The proposed volume attempts to understand how forms of bio-innovation might be linked to the problem of poverty and its reduction through an inquiry into a number of empirical cases of present-day bio-innovations in Asia. Conditions and circumstances in countries like Cambodia, China, India, Korea, Nepal, Philippines, and Thailand are quite different and provide a mosaic of varied experiences in bio-innovation that include shrimp farming, GMO cotton, bio gas, organic farming, and vaccines.

Offering important insights into various forms of bio-innovation efforts and their effects on poverty alleviation, this volume is divided into three major themes that organize the main sections of the book—benefits for the poor: actual, direct, and prospective benefits for the poor; absence of positive impacts and institutional constraints; pro-poor drivers and embedding in anti-poverty alleviation.

The central questions addressed here are: Ways and circumstances in which certain forms of bio-innovations affect the poor and enable poverty alleviation.; Critical factors and conditions for improving the positive impact of bio-innovations on poverty alleviation.; Poverty alleviation goals should be the point of departure in rationalizing, identifying and designing appropriate and relevant bio-innovation programs.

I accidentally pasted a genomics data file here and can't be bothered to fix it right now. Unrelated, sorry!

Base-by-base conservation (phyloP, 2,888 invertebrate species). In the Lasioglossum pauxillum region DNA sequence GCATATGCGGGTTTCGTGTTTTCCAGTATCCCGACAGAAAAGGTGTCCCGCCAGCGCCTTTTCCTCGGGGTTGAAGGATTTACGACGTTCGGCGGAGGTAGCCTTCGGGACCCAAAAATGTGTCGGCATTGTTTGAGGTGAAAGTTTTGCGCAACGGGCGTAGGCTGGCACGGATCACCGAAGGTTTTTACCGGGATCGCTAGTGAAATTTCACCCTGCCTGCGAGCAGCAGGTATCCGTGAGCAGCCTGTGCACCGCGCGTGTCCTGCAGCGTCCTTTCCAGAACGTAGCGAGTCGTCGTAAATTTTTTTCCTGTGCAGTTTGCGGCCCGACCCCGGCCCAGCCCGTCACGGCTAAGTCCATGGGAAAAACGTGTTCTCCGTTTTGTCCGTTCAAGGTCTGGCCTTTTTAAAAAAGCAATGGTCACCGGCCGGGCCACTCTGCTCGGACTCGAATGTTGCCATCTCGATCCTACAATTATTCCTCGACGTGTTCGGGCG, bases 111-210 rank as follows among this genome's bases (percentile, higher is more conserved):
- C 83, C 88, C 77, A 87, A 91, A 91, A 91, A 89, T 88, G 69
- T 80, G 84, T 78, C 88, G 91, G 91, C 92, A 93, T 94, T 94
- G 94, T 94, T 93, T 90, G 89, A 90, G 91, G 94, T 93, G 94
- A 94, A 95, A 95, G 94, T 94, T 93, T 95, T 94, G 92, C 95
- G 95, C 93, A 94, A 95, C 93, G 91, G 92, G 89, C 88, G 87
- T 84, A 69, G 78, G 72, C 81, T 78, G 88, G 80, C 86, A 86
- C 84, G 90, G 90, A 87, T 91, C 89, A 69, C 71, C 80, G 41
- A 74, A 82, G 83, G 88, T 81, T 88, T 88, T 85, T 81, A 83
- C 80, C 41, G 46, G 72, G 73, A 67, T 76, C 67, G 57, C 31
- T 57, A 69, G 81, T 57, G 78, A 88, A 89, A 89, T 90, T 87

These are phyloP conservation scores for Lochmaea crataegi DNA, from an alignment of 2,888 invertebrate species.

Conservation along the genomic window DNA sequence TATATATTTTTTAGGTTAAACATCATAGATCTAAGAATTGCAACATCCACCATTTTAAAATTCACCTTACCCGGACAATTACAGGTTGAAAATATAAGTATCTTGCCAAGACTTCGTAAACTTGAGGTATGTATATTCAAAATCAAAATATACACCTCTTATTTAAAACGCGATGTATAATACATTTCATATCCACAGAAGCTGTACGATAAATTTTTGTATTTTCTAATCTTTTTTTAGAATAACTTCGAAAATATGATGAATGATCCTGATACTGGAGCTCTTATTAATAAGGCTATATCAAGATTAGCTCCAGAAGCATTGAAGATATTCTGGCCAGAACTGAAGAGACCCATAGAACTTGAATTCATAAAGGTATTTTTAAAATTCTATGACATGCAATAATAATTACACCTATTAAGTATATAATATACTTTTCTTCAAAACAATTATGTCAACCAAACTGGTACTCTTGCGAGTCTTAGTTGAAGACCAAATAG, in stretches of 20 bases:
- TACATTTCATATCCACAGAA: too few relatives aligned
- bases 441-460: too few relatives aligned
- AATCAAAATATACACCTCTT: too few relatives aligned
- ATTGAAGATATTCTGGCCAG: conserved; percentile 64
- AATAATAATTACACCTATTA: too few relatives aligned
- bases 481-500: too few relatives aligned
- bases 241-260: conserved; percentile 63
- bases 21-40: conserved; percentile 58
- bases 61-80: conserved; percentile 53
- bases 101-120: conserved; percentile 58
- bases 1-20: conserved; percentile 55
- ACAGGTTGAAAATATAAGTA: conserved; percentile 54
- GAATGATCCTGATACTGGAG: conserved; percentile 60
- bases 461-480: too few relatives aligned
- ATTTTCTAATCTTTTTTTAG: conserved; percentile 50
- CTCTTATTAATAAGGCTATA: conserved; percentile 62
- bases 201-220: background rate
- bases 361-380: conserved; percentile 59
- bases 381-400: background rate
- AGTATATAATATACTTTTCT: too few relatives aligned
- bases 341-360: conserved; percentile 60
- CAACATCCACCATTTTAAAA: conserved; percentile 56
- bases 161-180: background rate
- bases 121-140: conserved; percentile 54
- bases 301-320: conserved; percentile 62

Biochar Stoves: An Innovation Studies Perspective

Biochar Stoves: An Innovation Studies Perspective

Biochar stoves: An innovation studies perspective
SimonShackley and SarahCarter


This project investigated the potential for improved cook stoves (ICSs) to contribute to a sustainable strategy for poverty reduction while mitigating carbon emissions, protecting the environment, and reducing adverse health impacts. Since an important driver for our research is carbon abatement, we chose to focus upon ICS that produce ‘biochar’: these benefit carbon reduction not only through greater efficiency but also by producing a carbon-rich by-product with potential benefits as a soil amendment which can enhance certain beneficial properties of soils. Biochar is a solid, carbon rich, and highly porous residue arising from the thermal decomposition of biomass in depleted oxygen. It is a normal by-product from a gasification stove but can ...

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